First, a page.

Thomas has proven no such thing, neither Dennett nor Orgel. Computers can compute certain things faster than us, that is why they exist to help us. For Thomas to argue that evolution is smarter than humans because computers can compute faster than humans is a non-sequitur.
This appears to be the Final Retreat of Intelligent Design theorists. Recall that they originally said that GA’s work only because the Answer is fed into the GA via the Fitness Test. But, given a problem with no obvious answer, and one for which a Genetic Algorithm actually out-performed ID theorist Cordova, the fall-back position is “But Computers are FASTER than humans!”
Unfortunately, the Problem Space for the 6-point Steiner Grid is incredibly large. Using the basic points+segments data structure, there are billions upon billions of different possible solutions.
I set up my GA to also look at completely random solutions for a long time. When the normal GA runs, it can complete 1000 generations (one evolutionary simulation) in a couple of minutes. It works out to examining about 8000 individual solutions every second. On the overnight run leading to the Design Challenge, the Steiner GA found one actual solution after 8 hours (Simulation #150), and found the other (different handedness) solution just 39 minutes later (Simulation #162). In the 300 Simulations of the overnight run, the very worst result had a length of 1877, or about 18% longer than the actual Steiner solution’s length (1586.5 units).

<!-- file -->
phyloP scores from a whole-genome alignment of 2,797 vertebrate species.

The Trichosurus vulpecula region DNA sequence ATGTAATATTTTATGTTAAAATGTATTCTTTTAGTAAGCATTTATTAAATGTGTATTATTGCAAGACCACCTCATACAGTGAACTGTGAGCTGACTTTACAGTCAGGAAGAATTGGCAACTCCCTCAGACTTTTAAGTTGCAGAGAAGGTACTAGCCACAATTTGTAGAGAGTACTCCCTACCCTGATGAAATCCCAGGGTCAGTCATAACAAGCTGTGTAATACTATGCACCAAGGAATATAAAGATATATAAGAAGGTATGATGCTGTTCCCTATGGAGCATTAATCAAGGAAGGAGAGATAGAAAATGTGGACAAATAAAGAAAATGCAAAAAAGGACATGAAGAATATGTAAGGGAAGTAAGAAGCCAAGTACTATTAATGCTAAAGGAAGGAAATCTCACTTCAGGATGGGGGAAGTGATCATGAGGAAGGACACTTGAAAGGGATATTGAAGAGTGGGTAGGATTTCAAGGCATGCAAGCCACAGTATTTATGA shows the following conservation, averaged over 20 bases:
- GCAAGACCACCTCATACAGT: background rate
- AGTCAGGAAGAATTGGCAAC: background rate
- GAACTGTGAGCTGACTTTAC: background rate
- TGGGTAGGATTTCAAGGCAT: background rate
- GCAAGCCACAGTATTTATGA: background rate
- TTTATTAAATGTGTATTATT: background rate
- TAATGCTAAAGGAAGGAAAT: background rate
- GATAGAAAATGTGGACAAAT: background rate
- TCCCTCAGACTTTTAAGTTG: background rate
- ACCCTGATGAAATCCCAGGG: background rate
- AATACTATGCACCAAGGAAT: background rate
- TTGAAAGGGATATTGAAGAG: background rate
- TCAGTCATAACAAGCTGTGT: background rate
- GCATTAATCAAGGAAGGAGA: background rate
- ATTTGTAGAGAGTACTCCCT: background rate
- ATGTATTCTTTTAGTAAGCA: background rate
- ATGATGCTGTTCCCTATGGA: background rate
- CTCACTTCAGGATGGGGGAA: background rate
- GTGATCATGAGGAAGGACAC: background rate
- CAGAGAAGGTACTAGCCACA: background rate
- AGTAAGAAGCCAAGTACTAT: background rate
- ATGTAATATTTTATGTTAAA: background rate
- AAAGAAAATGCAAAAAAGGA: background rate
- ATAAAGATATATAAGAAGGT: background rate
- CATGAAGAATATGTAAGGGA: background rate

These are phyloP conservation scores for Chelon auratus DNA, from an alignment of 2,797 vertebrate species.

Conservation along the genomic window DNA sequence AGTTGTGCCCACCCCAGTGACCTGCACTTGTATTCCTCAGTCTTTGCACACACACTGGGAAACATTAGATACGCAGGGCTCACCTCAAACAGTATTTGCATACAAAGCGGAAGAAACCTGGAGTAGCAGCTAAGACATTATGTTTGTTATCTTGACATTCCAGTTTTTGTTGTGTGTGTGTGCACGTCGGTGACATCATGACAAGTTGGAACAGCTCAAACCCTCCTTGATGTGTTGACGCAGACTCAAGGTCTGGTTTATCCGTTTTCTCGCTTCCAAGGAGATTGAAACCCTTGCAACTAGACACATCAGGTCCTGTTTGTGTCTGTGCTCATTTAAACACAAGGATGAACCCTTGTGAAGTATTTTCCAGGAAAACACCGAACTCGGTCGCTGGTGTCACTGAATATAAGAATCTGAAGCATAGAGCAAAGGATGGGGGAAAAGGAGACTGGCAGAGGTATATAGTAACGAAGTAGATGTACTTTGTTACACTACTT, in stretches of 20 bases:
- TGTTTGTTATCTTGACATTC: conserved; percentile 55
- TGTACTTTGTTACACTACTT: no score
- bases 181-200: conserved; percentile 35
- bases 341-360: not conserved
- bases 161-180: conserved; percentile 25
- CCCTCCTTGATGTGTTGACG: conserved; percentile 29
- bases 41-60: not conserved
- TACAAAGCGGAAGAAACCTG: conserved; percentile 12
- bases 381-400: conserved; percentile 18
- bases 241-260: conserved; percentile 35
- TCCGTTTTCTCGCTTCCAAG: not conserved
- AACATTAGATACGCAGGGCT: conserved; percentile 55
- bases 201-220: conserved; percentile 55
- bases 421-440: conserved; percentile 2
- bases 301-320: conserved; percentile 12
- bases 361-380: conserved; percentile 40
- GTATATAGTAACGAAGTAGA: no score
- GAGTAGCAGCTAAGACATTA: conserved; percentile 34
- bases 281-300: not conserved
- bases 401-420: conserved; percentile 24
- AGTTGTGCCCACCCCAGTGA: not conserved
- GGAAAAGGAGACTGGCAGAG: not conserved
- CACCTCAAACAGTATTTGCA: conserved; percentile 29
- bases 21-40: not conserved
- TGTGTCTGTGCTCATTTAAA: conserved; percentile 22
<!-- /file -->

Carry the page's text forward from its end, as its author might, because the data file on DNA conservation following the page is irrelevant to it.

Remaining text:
Compare that to simply running one mindless random solution after another, at 8000 solutions per second. Here is the best result obtained in 14 hours from over 400 million individual solutions. This has a length of 2502 units, almost 58% longer than the formal 6-point Steiner solution (1586.5 units).
Of course, many of our human Intelligent Designers answering the Design Challenge got the formal Steiner solution in much less time than 14 hours. Just because a computer is “fast” doesn’t make it “smart.”
Genetic Algorithms don’t find useful and innovative solutions because they are “fast.” They do so because they are using the processes of selection, mutation and reproduction to solve problems, just as happens in Nature. And because the process is essentially unguided, it might not go down the wrong roads taken by human designers who have biases about what the solutions should look like. GA’s actually evolve new information in very reasonable times.
Sure, computers can perform faster than humans at some tasks. But even blinding speed is of little use when searches are random. It is evolution’s combining of random processes like mutation with deterministic processes like selection and reproduction that enable it to be “smarter than you are.”